The de-Africanisation of the African National Congress, Afrophobia in South Africa and the Limpopo River Fever
This essay highlights the root causes of the pervasive discomfort with Africanness common among a significant portion of the South African population. It claims that this collective national psyche manifests as a dysfunctional self-identity, and is therefore akin to a psychosocial malaise we propose to name “the Limpopo River Fever”. The root cause of this pathological psycho-political culture, we venture to demonstrate, is the historical process of a systematic self-orientation away from Africa, perceived as “Africa north of the Limpopo River”. This psychosis as presently manifesting as what is distinctly an Afrophobia, and not mere xenophobia, I argue, has principally been nurtured since the 1950s by the ascendency of an anti-Africanist ideology within the national liberation movement, the African National Congress (ANC), which has subsequently been the governing party since the defeat of the apartheid regime in 1994. It is concluded that even historic efforts at redirecting the South African body-politic toward a pan-African consciousness which evolved around Thabo Mbeki during his presidency could not achieve the aspired re-Africanisation of South African society.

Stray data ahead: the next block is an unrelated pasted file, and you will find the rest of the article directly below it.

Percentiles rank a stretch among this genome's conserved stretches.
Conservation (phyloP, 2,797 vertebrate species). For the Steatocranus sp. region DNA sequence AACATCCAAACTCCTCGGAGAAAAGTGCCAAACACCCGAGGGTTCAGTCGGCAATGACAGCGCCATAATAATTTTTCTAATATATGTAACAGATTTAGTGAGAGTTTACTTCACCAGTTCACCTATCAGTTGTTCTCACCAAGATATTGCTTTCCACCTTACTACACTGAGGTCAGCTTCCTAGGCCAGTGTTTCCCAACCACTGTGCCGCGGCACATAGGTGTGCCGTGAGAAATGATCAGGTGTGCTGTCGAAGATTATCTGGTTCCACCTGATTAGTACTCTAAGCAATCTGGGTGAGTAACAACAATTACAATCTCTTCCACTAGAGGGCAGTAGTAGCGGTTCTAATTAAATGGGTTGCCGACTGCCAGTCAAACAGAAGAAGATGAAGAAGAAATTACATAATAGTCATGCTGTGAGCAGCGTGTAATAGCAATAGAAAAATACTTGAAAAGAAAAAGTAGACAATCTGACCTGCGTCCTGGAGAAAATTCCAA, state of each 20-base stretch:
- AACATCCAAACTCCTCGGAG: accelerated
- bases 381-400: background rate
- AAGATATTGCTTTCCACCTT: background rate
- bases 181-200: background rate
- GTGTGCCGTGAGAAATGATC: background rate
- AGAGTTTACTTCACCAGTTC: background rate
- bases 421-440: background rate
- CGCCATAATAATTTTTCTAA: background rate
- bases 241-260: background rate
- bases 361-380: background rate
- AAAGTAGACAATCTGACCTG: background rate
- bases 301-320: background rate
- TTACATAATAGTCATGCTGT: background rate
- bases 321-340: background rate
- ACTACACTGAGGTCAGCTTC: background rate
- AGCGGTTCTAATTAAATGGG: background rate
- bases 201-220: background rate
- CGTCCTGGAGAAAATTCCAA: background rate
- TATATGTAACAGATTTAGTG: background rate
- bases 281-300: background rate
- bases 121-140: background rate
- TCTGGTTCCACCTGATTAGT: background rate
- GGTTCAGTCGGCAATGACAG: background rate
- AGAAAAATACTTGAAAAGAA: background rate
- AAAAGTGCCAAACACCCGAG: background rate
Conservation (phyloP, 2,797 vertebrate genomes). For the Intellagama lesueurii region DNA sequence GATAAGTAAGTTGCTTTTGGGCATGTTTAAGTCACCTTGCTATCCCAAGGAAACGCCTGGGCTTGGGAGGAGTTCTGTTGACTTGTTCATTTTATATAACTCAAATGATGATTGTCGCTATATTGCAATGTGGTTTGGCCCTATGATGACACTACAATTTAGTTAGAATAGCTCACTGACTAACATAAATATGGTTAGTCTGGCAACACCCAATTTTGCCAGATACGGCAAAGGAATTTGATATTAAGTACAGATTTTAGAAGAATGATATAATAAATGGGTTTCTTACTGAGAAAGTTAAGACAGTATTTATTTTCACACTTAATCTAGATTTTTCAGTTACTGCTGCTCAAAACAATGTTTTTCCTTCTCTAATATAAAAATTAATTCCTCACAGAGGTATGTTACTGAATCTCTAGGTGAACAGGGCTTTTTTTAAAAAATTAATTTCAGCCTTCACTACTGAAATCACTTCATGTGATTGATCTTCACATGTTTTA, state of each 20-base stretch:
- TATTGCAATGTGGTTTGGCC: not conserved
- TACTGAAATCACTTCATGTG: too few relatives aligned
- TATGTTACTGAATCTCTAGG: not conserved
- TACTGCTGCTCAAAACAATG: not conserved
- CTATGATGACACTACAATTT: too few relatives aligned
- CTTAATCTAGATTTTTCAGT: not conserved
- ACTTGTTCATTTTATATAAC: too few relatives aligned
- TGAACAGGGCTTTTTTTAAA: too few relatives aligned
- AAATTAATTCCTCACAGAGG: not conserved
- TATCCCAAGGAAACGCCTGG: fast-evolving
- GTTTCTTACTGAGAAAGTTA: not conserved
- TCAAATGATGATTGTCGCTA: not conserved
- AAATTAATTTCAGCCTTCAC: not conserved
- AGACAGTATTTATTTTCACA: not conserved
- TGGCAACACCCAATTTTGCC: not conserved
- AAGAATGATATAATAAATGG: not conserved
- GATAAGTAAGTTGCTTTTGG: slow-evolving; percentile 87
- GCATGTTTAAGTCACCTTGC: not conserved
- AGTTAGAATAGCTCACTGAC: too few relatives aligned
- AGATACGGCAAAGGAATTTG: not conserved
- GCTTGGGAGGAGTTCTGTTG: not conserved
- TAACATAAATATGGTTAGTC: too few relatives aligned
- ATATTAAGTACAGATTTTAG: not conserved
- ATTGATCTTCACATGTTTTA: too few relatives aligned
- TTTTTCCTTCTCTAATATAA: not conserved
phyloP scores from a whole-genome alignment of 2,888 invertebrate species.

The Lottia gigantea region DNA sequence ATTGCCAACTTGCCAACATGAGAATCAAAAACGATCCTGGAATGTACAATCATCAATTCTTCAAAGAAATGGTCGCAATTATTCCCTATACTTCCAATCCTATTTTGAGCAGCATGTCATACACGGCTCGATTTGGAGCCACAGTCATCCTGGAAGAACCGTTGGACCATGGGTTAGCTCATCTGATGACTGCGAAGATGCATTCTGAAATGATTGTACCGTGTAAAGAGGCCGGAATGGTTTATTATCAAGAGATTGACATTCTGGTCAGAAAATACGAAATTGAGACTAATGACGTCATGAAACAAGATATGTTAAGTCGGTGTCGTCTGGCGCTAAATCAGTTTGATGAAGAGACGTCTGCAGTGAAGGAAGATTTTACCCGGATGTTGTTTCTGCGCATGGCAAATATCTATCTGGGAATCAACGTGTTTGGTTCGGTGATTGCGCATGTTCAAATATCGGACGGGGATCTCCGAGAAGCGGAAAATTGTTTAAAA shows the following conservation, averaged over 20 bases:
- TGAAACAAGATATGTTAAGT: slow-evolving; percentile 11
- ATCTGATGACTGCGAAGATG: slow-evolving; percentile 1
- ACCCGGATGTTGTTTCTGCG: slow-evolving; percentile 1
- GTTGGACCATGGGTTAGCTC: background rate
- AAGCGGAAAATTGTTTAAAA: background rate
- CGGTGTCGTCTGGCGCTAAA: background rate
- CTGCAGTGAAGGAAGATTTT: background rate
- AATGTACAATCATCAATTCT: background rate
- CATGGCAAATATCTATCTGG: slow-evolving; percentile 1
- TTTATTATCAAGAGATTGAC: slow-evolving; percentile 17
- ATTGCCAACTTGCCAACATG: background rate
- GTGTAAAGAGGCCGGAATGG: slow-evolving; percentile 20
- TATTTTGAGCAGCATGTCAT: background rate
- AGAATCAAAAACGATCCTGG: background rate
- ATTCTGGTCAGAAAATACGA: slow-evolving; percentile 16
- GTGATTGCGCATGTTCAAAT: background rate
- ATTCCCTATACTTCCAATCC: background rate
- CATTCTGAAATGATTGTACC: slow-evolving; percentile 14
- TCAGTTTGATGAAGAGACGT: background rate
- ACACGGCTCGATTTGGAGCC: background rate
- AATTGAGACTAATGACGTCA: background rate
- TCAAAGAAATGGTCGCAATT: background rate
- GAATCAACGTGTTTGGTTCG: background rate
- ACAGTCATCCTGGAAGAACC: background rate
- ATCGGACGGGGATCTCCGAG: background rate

Keywords: Afrophobia, South Africa, Xenophobia, Pan-Africanism, ANC